Johan Hogg and her daughter Lily couldn’t wait for their big community gala day to arrive.
Lily, 11, had been voted the local gala queen this year and was looking forward to parading through the streets of Prestonpans, East Lothian on a float with her friends.
In preparation for the big June event, Johan ordered nine bridesmaid dresses for the maids of honour in the middle of March.
Johan is on the gala committee and she paid £782 for the outfits from the WED2B bridal shop in Edinburgh.
“The gala committee fundraises for the event all year round and the parents of the girls taking part each put in £50 towards the cost of the dresses,” Johan, a school cook supervisor, said. “The kids had all been measured for their outfits and we paid extra for a rush order so that they would be ready by May. The staff at the shop couldn’t have been nicer.”
However, plans suddenly changed when the coronavirus pandemic struck. When lockdown measures were introduced across the country towards the end of March, the bridal shop had to close.
The wedding industry has been hit particularly hard by the ongoing public health crisis and thousands of ceremonies were cancelled all over the UK.
“I did sign an agreement with the shop but obviously with the Covid-19 situation, things had changed,” Johan said. “The dresses were first meant to be delivered to the store by May 11.
“I then received an email saying that my dresses would be ready for collection when the store was open again but we didn’t know when that would be.”
When the Prestonpans children’s gala day was also then cancelled due to the pandemic, the outfits for the girls were no longer required.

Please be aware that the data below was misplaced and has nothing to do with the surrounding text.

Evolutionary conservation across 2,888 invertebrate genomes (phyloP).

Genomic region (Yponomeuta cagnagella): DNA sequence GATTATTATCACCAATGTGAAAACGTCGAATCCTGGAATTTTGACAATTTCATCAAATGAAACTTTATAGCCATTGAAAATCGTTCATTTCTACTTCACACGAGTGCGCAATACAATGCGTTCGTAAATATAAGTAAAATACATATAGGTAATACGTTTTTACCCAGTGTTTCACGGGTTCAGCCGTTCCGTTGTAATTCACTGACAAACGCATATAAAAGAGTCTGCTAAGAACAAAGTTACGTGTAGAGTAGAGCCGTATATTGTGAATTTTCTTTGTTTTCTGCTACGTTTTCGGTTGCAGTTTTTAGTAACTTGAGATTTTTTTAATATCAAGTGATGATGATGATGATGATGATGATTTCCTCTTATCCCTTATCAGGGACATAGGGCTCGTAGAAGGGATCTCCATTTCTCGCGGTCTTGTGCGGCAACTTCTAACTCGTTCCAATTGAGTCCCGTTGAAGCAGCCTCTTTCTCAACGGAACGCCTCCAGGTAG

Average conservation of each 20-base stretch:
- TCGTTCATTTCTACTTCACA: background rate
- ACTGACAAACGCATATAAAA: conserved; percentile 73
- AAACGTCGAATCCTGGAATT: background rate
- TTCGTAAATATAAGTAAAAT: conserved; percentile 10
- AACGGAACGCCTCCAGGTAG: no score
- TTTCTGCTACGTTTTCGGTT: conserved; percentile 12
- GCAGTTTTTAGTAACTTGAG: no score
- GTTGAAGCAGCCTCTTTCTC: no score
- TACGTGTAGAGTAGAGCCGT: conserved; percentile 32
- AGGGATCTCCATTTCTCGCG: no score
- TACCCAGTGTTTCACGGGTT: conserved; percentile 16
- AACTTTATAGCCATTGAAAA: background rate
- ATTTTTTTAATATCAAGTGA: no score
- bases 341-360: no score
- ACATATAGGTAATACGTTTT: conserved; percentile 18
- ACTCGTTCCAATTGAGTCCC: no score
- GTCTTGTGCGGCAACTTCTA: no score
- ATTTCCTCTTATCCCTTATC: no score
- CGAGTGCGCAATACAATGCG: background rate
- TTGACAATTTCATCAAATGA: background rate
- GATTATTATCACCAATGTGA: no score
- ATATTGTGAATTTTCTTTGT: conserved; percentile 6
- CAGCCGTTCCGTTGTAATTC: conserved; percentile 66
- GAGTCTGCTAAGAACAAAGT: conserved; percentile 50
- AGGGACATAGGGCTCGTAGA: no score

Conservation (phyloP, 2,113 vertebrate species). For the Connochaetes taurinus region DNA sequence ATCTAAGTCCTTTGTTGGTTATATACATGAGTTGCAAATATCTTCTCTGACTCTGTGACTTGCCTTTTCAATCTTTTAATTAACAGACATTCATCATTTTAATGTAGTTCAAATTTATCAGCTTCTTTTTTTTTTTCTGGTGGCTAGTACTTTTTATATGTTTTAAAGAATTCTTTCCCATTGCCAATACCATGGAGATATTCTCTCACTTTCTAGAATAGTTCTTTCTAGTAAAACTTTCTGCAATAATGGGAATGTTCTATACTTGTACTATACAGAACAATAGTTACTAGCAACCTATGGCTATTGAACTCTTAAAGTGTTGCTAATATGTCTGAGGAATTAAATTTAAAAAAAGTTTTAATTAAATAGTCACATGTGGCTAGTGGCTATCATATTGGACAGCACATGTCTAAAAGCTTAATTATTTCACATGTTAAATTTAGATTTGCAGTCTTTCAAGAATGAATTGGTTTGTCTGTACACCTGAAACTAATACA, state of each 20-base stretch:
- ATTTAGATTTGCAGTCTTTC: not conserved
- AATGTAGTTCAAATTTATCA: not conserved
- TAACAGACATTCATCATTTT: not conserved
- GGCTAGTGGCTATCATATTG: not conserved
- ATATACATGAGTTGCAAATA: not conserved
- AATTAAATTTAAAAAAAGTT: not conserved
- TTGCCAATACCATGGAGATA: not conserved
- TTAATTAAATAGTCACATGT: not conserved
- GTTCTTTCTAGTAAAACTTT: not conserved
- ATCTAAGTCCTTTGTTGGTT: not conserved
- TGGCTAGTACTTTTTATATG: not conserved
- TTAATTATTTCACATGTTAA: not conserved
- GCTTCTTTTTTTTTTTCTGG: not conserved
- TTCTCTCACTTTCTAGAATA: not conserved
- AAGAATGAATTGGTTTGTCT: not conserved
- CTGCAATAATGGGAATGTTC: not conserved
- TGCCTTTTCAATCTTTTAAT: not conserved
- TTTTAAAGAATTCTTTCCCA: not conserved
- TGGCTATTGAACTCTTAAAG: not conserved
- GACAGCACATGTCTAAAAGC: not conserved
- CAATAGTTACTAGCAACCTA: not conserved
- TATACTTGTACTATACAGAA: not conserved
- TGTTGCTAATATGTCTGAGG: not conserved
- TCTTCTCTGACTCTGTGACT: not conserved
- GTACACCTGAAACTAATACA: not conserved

“Lily and her friends were very disappointed but we thought we would soon get the money back for the dresses,” Johan said.
“It is a lot of cash for parents to be out of pocket and it was also a big chunk of the committee’s funds.”
To make up for the community day being axed, Johan bought Lily another dress and held an alternative gala day party in her garden in June, with neighbours and friends joining in from a safe distance.
Parents also decorated their cars with balloons and drove around the town dispensing goody bags to kids.
“We managed to salvage some kind of special day for the girls, which was great,” Johan said.
However, because of the lockdown, the mum-of-two ran into issues when trying to get the money back from WED2B.
“The next I heard was a phone call from the store in the middle of July saying I could now collect the dresses,” she said. “Obviously our event was cancelled and the dresses were no longer needed. I emailed the company asking about a refund and pointed out that they did not meet the required collection date but they just keep saying that I had signed an agreement so nothing more could be done.
“I told them that their insurance would surely cover something like this as it was no one’s fault.”
Feeling that she was getting nowhere, Johan wrote to Raw Deal for help. We contacted WED2B on her behalf and the company moved quickly to resolve the matter. A refund was soon issued for the full £782.
WED2B in Edinburgh said: “Our customer care team have reviewed the case, and we will be in touch with the customer to offer a refund on the dresses. Our store will be processing this.”
Johan said she, other parents and the gala committee were grateful to Raw Deal for stepping in to help smooth a tricky situation.
She added: “We can’t thank you enough for intervening after we had tried unsuccessfully to sort this out for many weeks.”
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